In reading Luke Douglas’ narrative of his life-story (so far), I find myself reflecting on my life-story—its similarities and differences. I, too, was raised in evangelical churches. When I was in sixth or seventh grade, Josh McDowell came to our church, and I asked my parents to buy his book Evidence That Demands a Verdict. In eighth grade I would try to do my book report on this book but its length was a bit much for me at that age. During my seventh and eighth grades I became fascinated about the Bible. My youth pastor noticed my interest and began to help me develop a devotional habit of daily Bible reading, prayer, and Scripture memorization. My memorization efforts have not yielded the twenty-two books that Douglas can claim but I have kept up this discipline for close to forty years now. In high school I continued these devotional habits and, like Douglas, I was given training in how to study and teach the Bible. During my junior and senior years of high school I taught a small Bible study for Christians at my high school. I would also co-lead a larger mid-week group from our church. My youth pastor helped teach me basic theology and let me use his library as I began to build my own theological library.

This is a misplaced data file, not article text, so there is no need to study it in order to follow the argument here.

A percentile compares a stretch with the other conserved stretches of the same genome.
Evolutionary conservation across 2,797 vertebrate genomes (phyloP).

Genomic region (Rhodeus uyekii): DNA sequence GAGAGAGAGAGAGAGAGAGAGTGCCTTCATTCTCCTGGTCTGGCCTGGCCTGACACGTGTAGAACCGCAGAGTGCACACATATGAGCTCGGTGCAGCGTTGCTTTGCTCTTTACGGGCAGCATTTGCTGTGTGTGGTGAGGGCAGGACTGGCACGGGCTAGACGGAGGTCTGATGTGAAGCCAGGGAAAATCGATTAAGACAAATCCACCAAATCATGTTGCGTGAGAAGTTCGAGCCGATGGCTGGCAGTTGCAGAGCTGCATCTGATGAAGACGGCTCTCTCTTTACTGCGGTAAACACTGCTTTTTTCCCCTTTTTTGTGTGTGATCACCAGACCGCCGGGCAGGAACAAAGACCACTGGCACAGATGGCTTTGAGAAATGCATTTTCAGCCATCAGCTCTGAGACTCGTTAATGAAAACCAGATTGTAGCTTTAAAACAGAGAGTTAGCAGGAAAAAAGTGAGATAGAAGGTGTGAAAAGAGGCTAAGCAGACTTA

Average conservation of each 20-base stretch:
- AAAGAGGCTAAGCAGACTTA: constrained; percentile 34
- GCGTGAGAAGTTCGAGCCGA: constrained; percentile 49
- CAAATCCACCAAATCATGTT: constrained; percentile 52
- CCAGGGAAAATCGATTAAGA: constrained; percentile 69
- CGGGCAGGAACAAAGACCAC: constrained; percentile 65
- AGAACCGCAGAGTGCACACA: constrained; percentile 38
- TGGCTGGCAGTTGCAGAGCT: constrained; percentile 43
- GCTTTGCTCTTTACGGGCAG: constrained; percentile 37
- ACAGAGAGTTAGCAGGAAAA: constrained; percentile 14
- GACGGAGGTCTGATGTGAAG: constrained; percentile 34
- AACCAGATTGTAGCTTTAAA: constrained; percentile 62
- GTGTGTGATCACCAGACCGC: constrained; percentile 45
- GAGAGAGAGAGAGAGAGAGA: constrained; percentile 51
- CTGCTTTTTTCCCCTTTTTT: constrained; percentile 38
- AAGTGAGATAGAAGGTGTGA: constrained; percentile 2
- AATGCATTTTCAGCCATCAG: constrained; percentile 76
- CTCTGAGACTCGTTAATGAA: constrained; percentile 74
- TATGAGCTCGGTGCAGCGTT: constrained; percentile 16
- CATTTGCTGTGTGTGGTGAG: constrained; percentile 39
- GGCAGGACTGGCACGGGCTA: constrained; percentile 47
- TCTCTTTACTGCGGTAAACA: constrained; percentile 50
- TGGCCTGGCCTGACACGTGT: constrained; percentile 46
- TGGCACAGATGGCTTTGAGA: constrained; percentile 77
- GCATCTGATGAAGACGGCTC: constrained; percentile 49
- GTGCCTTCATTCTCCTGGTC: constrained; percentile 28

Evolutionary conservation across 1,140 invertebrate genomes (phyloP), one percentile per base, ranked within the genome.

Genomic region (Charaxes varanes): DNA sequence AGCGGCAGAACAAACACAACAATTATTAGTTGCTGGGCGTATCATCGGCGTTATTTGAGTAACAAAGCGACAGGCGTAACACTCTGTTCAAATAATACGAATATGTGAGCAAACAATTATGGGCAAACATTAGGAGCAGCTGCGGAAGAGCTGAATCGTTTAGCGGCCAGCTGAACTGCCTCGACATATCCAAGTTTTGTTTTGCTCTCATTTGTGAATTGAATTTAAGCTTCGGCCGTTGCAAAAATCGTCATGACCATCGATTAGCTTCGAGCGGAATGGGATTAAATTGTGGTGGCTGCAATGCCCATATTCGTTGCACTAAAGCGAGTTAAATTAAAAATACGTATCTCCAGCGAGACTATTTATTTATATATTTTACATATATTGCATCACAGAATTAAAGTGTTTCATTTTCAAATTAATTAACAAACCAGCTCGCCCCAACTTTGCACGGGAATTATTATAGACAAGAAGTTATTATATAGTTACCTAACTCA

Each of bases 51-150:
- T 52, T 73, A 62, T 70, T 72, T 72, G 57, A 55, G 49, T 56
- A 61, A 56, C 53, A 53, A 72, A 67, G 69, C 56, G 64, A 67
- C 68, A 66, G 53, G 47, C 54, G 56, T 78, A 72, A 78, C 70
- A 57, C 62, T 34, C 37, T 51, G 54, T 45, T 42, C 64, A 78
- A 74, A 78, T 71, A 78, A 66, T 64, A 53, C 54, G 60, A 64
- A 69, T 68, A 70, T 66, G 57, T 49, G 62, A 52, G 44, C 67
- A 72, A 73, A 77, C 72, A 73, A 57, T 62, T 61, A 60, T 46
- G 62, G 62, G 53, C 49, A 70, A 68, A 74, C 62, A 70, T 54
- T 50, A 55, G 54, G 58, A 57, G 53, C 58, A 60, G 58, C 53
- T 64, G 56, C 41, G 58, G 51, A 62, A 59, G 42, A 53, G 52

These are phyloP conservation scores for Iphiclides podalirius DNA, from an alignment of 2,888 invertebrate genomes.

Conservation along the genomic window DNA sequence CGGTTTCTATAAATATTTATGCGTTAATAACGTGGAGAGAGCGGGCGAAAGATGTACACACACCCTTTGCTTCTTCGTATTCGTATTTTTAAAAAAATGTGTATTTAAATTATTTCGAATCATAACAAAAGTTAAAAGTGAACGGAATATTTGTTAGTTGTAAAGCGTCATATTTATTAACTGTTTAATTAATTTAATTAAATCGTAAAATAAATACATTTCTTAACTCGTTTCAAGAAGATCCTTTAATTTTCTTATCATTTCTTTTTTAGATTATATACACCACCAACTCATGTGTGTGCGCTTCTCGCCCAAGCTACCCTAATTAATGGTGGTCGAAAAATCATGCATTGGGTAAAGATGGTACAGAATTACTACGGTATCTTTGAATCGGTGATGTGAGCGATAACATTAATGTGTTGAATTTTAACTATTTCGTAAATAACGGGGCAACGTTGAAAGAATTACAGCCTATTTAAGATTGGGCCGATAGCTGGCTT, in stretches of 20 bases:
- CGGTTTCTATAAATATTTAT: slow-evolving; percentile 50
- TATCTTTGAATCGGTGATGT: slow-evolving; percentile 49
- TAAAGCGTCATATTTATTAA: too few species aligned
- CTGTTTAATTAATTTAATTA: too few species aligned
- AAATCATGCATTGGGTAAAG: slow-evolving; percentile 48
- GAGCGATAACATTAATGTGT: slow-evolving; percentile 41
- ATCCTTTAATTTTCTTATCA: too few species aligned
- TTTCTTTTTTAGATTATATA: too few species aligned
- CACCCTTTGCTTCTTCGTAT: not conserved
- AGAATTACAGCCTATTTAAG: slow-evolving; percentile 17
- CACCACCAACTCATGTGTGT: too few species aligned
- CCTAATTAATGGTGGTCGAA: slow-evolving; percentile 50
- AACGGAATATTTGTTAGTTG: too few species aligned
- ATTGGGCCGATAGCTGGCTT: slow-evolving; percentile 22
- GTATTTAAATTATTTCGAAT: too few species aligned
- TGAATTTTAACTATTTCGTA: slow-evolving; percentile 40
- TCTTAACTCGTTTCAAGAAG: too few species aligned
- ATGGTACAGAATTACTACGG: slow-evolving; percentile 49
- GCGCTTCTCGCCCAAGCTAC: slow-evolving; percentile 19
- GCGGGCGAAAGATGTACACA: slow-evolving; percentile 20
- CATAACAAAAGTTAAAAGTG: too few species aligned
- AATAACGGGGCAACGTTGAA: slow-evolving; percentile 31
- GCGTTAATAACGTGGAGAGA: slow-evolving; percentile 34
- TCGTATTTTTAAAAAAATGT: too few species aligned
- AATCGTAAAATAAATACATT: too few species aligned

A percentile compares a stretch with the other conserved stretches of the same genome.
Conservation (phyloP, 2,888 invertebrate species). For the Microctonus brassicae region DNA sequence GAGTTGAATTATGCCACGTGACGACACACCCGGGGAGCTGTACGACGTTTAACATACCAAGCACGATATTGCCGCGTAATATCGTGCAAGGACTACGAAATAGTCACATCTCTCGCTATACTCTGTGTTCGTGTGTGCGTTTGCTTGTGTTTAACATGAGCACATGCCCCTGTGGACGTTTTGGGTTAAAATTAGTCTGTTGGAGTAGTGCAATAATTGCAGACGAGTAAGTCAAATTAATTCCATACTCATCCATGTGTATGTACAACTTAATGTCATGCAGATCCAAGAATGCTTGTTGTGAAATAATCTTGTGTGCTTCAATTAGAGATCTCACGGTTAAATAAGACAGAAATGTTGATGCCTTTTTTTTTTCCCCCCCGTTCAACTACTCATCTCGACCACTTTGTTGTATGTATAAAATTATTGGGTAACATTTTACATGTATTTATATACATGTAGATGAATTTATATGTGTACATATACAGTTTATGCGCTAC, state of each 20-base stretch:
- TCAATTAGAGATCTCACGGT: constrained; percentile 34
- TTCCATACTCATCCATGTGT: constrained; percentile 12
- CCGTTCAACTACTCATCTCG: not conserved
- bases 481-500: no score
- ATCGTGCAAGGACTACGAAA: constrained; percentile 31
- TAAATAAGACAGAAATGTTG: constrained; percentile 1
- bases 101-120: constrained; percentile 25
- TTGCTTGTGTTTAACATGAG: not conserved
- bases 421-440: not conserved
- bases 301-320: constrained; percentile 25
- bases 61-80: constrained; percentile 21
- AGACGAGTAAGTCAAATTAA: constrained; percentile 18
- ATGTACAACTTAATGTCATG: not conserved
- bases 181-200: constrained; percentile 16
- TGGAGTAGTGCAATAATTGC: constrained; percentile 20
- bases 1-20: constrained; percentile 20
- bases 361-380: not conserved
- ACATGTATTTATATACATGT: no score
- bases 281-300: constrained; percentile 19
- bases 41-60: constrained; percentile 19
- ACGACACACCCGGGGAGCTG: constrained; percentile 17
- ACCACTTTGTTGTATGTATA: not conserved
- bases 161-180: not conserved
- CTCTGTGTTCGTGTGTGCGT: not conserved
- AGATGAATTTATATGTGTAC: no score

It was during my junior year of high school that I had, what I call, my “cognitive awakening.” I, too, like Douglas, was taught a version of Creationism. This opened up the intellectual possibility that the standard neo-Darwinian narrative could be critiqued. My interest in this issue of creation and evolution has continued to this day. The second, and more important, element of my cognitive awakening came from reading the works of Francis Schaeffer. Schaeffer taught me that Christian theism was not merely an assemblage of independent assertions. It was a coherent worldview that could be understood as a philosophical system that made sense of the world. This notion of “worldview thinking” has been a hallmark of my intellectual development since this time in high school. Reading Schaeffer with his philosophical analysis of historical trends prepared me for the next formative influence—Dr. William Lane Craig.